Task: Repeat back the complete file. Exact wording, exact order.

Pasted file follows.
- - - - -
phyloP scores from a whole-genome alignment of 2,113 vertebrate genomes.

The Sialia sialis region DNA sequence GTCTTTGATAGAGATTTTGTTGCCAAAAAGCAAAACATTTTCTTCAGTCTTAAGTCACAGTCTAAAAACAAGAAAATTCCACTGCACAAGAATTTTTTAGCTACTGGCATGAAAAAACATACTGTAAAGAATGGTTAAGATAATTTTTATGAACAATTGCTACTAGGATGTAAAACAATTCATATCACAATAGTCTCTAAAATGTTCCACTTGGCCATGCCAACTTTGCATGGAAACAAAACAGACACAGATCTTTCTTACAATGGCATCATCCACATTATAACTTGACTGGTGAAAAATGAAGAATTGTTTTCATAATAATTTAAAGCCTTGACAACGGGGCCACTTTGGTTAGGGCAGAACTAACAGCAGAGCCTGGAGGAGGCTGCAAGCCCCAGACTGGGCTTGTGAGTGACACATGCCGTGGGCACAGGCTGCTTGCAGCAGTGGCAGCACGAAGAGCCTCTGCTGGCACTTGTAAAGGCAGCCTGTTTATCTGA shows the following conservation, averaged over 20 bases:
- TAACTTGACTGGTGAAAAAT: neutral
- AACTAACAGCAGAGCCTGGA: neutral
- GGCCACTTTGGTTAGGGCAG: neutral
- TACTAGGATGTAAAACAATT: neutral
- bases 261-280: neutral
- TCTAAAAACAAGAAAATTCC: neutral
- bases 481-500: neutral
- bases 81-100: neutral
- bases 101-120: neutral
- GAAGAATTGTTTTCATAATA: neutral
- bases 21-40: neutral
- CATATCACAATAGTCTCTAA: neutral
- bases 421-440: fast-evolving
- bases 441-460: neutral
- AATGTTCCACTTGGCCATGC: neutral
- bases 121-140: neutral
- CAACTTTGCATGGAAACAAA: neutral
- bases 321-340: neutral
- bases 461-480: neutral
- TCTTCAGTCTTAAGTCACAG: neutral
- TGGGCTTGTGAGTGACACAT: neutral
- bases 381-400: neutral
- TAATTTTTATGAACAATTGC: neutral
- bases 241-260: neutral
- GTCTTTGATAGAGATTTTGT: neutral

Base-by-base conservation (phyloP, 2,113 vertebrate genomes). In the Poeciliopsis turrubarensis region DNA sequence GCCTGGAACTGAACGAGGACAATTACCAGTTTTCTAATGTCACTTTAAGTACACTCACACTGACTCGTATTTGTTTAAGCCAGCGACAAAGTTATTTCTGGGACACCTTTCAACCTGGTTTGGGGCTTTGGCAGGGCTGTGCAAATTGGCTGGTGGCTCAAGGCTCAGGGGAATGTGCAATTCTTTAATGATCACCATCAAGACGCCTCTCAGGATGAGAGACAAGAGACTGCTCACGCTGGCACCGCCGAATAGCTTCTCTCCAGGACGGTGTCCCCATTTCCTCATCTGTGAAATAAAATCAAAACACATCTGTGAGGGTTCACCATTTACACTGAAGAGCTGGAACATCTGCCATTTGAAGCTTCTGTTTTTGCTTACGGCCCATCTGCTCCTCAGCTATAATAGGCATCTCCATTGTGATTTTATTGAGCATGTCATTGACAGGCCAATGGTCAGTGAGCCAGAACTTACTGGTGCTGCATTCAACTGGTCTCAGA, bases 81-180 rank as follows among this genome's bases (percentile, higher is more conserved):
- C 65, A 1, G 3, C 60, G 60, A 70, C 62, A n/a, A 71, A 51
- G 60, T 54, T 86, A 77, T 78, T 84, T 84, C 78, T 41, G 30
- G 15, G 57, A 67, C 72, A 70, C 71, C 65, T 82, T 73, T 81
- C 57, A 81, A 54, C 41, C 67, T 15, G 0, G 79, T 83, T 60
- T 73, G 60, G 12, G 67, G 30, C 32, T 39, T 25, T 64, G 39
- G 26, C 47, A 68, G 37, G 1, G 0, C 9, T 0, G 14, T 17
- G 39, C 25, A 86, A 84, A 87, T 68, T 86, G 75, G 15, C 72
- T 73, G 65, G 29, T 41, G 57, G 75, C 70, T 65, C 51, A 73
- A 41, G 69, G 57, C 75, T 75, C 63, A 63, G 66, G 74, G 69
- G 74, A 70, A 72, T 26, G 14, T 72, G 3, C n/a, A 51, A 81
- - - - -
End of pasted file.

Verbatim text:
phyloP scores from a whole-genome alignment of 2,113 vertebrate genomes.

The Sialia sialis region DNA sequence GTCTTTGATAGAGATTTTGTTGCCAAAAAGCAAAACATTTTCTTCAGTCTTAAGTCACAGTCTAAAAACAAGAAAATTCCACTGCACAAGAATTTTTTAGCTACTGGCATGAAAAAACATACTGTAAAGAATGGTTAAGATAATTTTTATGAACAATTGCTACTAGGATGTAAAACAATTCATATCACAATAGTCTCTAAAATGTTCCACTTGGCCATGCCAACTTTGCATGGAAACAAAACAGACACAGATCTTTCTTACAATGGCATCATCCACATTATAACTTGACTGGTGAAAAATGAAGAATTGTTTTCATAATAATTTAAAGCCTTGACAACGGGGCCACTTTGGTTAGGGCAGAACTAACAGCAGAGCCTGGAGGAGGCTGCAAGCCCCAGACTGGGCTTGTGAGTGACACATGCCGTGGGCACAGGCTGCTTGCAGCAGTGGCAGCACGAAGAGCCTCTGCTGGCACTTGTAAAGGCAGCCTGTTTATCTGA shows the following conservation, averaged over 20 bases:
- TAACTTGACTGGTGAAAAAT: neutral
- AACTAACAGCAGAGCCTGGA: neutral
- GGCCACTTTGGTTAGGGCAG: neutral
- TACTAGGATGTAAAACAATT: neutral
- bases 261-280: neutral
- TCTAAAAACAAGAAAATTCC: neutral
- bases 481-500: neutral
- bases 81-100: neutral
- bases 101-120: neutral
- GAAGAATTGTTTTCATAATA: neutral
- bases 21-40: neutral
- CATATCACAATAGTCTCTAA: neutral
- bases 421-440: fast-evolving
- bases 441-460: neutral
- AATGTTCCACTTGGCCATGC: neutral
- bases 121-140: neutral
- CAACTTTGCATGGAAACAAA: neutral
- bases 321-340: neutral
- bases 461-480: neutral
- TCTTCAGTCTTAAGTCACAG: neutral
- TGGGCTTGTGAGTGACACAT: neutral
- bases 381-400: neutral
- TAATTTTTATGAACAATTGC: neutral
- bases 241-260: neutral
- GTCTTTGATAGAGATTTTGT: neutral

Base-by-base conservation (phyloP, 2,113 vertebrate genomes). In the Poeciliopsis turrubarensis region DNA sequence GCCTGGAACTGAACGAGGACAATTACCAGTTTTCTAATGTCACTTTAAGTACACTCACACTGACTCGTATTTGTTTAAGCCAGCGACAAAGTTATTTCTGGGACACCTTTCAACCTGGTTTGGGGCTTTGGCAGGGCTGTGCAAATTGGCTGGTGGCTCAAGGCTCAGGGGAATGTGCAATTCTTTAATGATCACCATCAAGACGCCTCTCAGGATGAGAGACAAGAGACTGCTCACGCTGGCACCGCCGAATAGCTTCTCTCCAGGACGGTGTCCCCATTTCCTCATCTGTGAAATAAAATCAAAACACATCTGTGAGGGTTCACCATTTACACTGAAGAGCTGGAACATCTGCCATTTGAAGCTTCTGTTTTTGCTTACGGCCCATCTGCTCCTCAGCTATAATAGGCATCTCCATTGTGATTTTATTGAGCATGTCATTGACAGGCCAATGGTCAGTGAGCCAGAACTTACTGGTGCTGCATTCAACTGGTCTCAGA, bases 81-180 rank as follows among this genome's bases (percentile, higher is more conserved):
- C 65, A 1, G 3, C 60, G 60, A 70, C 62, A n/a, A 71, A 51
- G 60, T 54, T 86, A 77, T 78, T 84, T 84, C 78, T 41, G 30
- G 15, G 57, A 67, C 72, A 70, C 71, C 65, T 82, T 73, T 81
- C 57, A 81, A 54, C 41, C 67, T 15, G 0, G 79, T 83, T 60
- T 73, G 60, G 12, G 67, G 30, C 32, T 39, T 25, T 64, G 39
- G 26, C 47, A 68, G 37, G 1, G 0, C 9, T 0, G 14, T 17
- G 39, C 25, A 86, A 84, A 87, T 68, T 86, G 75, G 15, C 72
- T 73, G 65, G 29, T 41, G 57, G 75, C 70, T 65, C 51, A 73
- A 41, G 69, G 57, C 75, T 75, C 63, A 63, G 66, G 74, G 69
- G 74, A 70, A 72, T 26, G 14, T 72, G 3, C n/a, A 51, A 81